Call of Cthulhu: Dark Corners of the Earth Q&A
We talk to Andrew Brazier, artist and designer at Headfirst Productions, to get a development update on this first-person action-adventure game.
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Over the past several months, Headfirst Productions has been steadily making progress on its first-person adventure game, Call of Cthulhu: Dark Corners of the Earth, which is loosely based on H.P. Lovecraft's series of novels as well as the pen-and-paper role-playing game. However, Headfirst is taking a decidedly different approach to the adventure game genre by incorporating a number of elements that you'd normally find in a first-person shooter, and in fact, the development team even has plans to incorporate multiplayer deathmatch and cooperative modes. The cooperative mode in particular will play into the game's sanity system, in which you lose your sanity as you progress through the game, mistaking shadows and even partners for enemies. We had the chance to speak with Andrew Brazier, artist and designer at Headfirst Productions, to learn more about the sanity system, multiplayer modes, the lack of a HUD, and other aspects of the game.
GameSpot: Designing the game so that it doesn't make use of a heads-up display must be difficult. How has the team been able to handle the problem of adapting traditional HUD features into the game itself?
Andrew Brazier: Our game differs from many FPS-type games in that it's not as action orientated as some others--subsequently the pace is slightly slower. This means that there's not so much of the frantic gun swapping like Wolfenstein or Quake 3. The onus is on the player to prepare for the action sequences by making sure their gun is fully loaded and they have the right one ready--just like real life. You wouldn't barge into a room of monsters, then pull out your gun and find you had no bullets left.
GS: How will players know how much ammunition or health they have left?
AB: They are given feedback through the control system and also visually, so you can actually see how many bullets you have left by looking in the chamber. Alternatively, you can access a separate screen where all that sort of information is available like Resident Evil.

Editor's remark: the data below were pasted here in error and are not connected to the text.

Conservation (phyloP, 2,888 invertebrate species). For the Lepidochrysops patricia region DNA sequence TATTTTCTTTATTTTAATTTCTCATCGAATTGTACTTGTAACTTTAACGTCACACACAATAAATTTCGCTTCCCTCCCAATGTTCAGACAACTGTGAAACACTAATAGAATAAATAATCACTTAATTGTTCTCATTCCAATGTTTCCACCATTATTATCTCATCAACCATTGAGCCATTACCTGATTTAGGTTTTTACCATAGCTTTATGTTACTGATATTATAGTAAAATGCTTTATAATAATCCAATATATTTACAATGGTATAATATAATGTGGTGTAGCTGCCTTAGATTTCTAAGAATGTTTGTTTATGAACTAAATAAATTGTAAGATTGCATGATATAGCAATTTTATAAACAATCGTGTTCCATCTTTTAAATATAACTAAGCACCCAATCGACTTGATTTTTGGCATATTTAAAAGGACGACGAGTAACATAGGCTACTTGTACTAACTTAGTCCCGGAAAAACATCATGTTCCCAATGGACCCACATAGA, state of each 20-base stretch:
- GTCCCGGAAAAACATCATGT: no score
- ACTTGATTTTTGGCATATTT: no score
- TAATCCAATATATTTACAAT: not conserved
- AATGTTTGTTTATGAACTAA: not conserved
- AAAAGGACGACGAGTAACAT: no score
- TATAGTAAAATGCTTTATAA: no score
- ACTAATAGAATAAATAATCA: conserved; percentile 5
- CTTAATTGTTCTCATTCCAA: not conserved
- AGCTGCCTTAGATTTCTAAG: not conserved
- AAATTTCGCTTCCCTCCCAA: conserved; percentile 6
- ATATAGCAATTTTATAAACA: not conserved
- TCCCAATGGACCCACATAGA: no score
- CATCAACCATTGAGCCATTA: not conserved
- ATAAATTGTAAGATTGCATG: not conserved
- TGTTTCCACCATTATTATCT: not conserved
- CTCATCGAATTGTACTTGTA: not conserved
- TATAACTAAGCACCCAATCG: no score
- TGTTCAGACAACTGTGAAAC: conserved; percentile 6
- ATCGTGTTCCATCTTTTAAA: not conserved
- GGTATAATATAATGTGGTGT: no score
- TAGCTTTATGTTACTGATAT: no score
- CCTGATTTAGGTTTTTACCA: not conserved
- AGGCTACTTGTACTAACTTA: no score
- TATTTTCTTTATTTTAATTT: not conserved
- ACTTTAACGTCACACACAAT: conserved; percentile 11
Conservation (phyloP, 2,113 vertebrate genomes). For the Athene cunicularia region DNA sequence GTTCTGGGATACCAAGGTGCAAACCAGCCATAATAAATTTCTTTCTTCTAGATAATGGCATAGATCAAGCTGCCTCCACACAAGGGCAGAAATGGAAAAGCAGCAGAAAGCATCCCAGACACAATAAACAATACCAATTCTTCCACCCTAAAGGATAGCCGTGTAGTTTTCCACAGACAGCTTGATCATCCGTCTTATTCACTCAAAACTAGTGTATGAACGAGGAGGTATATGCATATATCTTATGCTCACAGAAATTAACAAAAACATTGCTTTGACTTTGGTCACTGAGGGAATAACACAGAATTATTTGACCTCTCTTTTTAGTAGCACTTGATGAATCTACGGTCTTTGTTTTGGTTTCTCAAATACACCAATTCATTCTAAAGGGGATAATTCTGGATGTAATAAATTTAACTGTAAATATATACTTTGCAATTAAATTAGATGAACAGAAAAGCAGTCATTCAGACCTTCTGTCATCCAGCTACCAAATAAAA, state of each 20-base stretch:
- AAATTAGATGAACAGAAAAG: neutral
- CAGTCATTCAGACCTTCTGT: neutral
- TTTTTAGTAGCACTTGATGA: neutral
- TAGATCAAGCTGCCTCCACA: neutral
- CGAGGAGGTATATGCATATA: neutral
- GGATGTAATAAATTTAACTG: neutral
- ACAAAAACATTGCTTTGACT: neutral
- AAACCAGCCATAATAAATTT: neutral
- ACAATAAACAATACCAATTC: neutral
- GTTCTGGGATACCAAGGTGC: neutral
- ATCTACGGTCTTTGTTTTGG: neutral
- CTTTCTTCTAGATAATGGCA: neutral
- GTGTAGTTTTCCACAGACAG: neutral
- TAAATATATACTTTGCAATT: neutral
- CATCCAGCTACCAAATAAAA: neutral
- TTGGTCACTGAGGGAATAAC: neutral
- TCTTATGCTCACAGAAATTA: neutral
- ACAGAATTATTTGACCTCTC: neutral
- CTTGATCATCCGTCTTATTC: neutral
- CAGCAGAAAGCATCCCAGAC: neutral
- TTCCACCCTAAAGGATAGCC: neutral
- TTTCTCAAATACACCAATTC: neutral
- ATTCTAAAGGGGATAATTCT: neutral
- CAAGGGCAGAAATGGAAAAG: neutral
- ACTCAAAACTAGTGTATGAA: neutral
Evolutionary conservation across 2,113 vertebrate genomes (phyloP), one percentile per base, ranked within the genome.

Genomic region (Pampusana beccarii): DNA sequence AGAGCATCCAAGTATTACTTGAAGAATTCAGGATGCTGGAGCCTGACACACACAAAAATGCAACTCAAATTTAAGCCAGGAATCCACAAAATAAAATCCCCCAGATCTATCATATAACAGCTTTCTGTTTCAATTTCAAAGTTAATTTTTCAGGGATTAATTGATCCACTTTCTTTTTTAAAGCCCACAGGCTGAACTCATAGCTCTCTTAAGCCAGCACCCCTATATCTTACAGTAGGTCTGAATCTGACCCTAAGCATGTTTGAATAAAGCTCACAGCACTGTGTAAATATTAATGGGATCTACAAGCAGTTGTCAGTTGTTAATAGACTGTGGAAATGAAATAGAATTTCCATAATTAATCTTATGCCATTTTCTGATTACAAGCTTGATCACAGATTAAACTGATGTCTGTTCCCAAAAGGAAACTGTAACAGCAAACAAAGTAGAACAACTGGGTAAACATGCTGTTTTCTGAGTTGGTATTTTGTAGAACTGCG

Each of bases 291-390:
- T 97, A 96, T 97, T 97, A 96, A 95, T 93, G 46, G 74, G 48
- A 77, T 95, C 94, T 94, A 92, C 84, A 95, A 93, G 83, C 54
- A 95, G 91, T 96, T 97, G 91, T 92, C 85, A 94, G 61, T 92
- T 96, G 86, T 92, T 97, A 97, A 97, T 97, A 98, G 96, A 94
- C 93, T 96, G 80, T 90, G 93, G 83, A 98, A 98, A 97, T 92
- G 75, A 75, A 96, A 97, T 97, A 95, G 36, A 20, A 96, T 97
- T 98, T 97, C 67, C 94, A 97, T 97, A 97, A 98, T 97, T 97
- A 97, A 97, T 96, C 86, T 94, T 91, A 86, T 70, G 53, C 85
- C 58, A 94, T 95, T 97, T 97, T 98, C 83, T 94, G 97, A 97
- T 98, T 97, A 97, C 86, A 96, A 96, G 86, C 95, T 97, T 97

GS: One of the more notable features of Call of Cthulhu seems to be the level of interactivity with the environment. How difficult has it been to determine which objects players can interact with and which ones they can't? Or is it simply a matter of only using objects that are relevant to the quest at hand?
AB: It'll be a few years before you'll be able to interact with everything in the environment, so there'll still be an element of "I can move that chair but why can't I move that desk?" We are trying to equalize this as much as possible by letting the player move objects that you would expect them to be able to in real life. It is tricky designing levels in this situation though to make sure that the player doesn't trap themselves in an area.
GS: Looking at some of the most recent screenshots, the character models and environments look extremely detailed and stylized. Has the development team been able to spend more time on the artistic side of the game because the core graphics engine (NetImmerse) was already constructed?
AB: That's exactly right, which is one of the reasons we decided to go for a third-party engine. We have concentrated on putting a lot of authentic detail into the levels to make sure that everything fits for the time period. This means pushing NetImmerse as hard as possible to get the best out of it.